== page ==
Discus 32 CD
Commonly utilized merely to create novelty sounds in the past – and now superseded in that category by computers and multi-faceted software – the theremin’s unique tonal properties have been adapted to improvisation by only a few gutsy souls. The notable textures heard on Trio’s 14 tracks arise from one of them: Sheffield, England-based Beatrix Ward-Fernandez, who initially trained as a classical violinist.
As its title indicates, however, Trio is no solo effort. While this group has been in attendance at theremin symposia, the focus here is not merely to showcase Lev Termin’s invention. Rather, the instrument’s unique tonal properties are integrated within the context of an improvising trio performance. To this end, Ward-Fernandez, who elsewhere uses both her instruments and electronics in ensembles such as The Navigators with guitarist John Jasnoch and in multi-reed player Mick Beck’s The Gated Community big band, gives plenty of space to the invaluable contributions of the veterans who fill out the trio.
Links to contemporary notated music are reinforced by the inclusion of tones from the flugelhorn, valve trombone or tuba of Derek Saw. At the same time, any tendencies towards formalism or fussiness are countered by the multi-percussion skills of Charlie Collins. Another polymath, Collins, who is also in The Navigators, uses his nearly numberless collection of percussion instruments in situations ranging from membership in Beck’s Feetpackets band and the industrial percussion group Left Hand Right Hand to live performances with local poets.
Recorded live in real time, the trio conception on this CD is cooperative, cumulative and cohesive. For instance on “The Silent Life” extended drum rolls and low-pitched trombone snorts are matched with looped sounds and wriggling sputters from Ward-Fernandez. As the theremin produces an interlude of strident pulses and splutters, Saw modulates upwards with tremolo blats and Collins produces a backbeat from darbuka and claves. Eventually the thematic line is dissociated and deconstructed.
Other pieces are more rhythmically oriented, as on “Simurg” when Saw’s plunger tones and the theremin player’s bee-buzzing curves move aside first to scrapped abrasions and rim shots from Collin, then to his reverberating marimbula configuration, and finally to a martial beat. Not to be overcome, the others finally respond with resonating tuba blasts from Saw and echoing machine wiggles from Ward-Fernandez.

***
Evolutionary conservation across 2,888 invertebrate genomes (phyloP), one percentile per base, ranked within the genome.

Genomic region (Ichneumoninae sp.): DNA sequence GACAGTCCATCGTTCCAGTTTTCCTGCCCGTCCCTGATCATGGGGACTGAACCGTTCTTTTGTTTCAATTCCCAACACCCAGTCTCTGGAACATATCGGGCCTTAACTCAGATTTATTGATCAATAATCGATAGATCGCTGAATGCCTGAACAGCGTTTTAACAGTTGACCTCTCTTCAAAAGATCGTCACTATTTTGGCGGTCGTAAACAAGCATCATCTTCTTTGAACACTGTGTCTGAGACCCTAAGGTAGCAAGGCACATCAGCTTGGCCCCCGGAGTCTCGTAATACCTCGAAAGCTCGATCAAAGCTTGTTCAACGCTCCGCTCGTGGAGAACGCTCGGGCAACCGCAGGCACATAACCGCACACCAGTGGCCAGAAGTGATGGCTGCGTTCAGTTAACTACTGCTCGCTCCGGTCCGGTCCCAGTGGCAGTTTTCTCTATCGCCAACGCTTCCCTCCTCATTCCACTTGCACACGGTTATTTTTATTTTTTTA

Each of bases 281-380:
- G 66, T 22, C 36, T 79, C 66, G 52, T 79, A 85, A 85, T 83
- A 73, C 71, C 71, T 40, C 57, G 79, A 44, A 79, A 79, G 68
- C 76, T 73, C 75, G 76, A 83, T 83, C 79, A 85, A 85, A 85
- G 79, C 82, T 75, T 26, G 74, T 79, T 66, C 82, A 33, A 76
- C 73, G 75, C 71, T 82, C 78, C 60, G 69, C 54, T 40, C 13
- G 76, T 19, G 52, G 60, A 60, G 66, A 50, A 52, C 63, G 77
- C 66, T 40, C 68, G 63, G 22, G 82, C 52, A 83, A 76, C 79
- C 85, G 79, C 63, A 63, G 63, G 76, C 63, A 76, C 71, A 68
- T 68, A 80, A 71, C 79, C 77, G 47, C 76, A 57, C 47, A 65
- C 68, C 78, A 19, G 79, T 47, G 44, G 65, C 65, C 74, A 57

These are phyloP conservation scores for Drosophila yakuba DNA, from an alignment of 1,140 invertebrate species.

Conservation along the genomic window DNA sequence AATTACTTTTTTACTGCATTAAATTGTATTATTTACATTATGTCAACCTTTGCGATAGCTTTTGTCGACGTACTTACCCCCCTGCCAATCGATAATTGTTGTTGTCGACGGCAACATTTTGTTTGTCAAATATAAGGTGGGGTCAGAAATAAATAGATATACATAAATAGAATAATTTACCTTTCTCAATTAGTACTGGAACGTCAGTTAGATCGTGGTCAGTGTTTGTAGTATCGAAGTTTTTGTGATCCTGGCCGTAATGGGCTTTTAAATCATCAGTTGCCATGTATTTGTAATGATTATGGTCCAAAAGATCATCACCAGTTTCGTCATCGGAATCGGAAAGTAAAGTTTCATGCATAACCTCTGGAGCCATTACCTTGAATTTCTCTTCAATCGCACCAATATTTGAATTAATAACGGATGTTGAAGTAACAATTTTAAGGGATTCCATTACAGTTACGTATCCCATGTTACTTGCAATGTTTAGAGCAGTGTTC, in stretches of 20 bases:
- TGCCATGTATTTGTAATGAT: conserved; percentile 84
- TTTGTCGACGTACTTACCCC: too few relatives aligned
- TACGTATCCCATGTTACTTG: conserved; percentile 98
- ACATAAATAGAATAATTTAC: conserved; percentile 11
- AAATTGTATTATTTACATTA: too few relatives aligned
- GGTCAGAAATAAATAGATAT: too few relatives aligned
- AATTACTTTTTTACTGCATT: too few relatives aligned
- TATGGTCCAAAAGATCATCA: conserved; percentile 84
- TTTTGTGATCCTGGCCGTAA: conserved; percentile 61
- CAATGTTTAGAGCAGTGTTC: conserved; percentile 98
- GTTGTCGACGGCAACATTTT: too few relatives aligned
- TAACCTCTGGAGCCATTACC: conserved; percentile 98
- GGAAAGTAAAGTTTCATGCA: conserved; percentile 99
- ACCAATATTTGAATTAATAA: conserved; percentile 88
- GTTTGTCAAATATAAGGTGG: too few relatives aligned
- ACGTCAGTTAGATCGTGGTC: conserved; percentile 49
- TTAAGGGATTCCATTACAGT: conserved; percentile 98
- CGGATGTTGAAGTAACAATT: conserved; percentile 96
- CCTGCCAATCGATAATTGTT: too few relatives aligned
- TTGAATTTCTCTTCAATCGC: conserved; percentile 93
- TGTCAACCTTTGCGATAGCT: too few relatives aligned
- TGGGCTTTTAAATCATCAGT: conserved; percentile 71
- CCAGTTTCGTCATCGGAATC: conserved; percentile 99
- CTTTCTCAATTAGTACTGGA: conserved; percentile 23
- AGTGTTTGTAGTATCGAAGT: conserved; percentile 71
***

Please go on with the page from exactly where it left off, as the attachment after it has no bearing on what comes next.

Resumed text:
There’s even a point on “Tone Time”, when using a regular kit, Collins creates a recognizable jazz beat that’s amplified by thick gutbucket-style pumps from Saw and near-vocalized shrieks from Ward-Fernandez’s axe. By the finale oscillated palindromes have been suggested by all concerned.
Along with staccato cries and wispy puffs, onomatopoeic wave forms and pitch-sliding near-human soprano cries are other textures Ward-Fernandez brings to the tracks. Layered, the blurry rumbles, suspended wave forms and strident squeaks add an unexpected, but in many cases, proper aural feel to the performances. The partnership works equally well whether her instrument pulsates tones to accompany Collins’ unadorned kalimba-plucked melody on “Lou and Bill” or piles what sounds like motor-driven rasps on top of the drummer’s bell-tree, frame drum and darbuka-like rhythms on “Hullabaloo”.
Rather than those who collect novelty records to hear unprecedented and astounding sounds – no matter the musical value – listeners most interested in close communication among members of an improvising trio are the real audience for this CD.
-- Ken Waxman
Track Listing: 1. T in T 2. Threnody for Delia 3. Manoeuvres 4. Phase Four 5. Sixteen 6. Simurg 7. Lou and Bill 8. Pari Passu 9. Tone Time 10. The Silent Life 11. Hullabaloo 12. A Peculiar Lustre 13. Mirador* 14. Orthodoxy
Personnel: Derek Saw (flugelhorn, valve trombone and tuba); Beatrix Ward-Fernandez (Moog etherwave pro Theremin, EFX and tar-rine*) and Charlie Collins (drum, cymbals, gong, waterphone, metal, kalimba, marimbula, woodblock, cajon, darbuka, frame drum and tamorrah)
August 3, 2009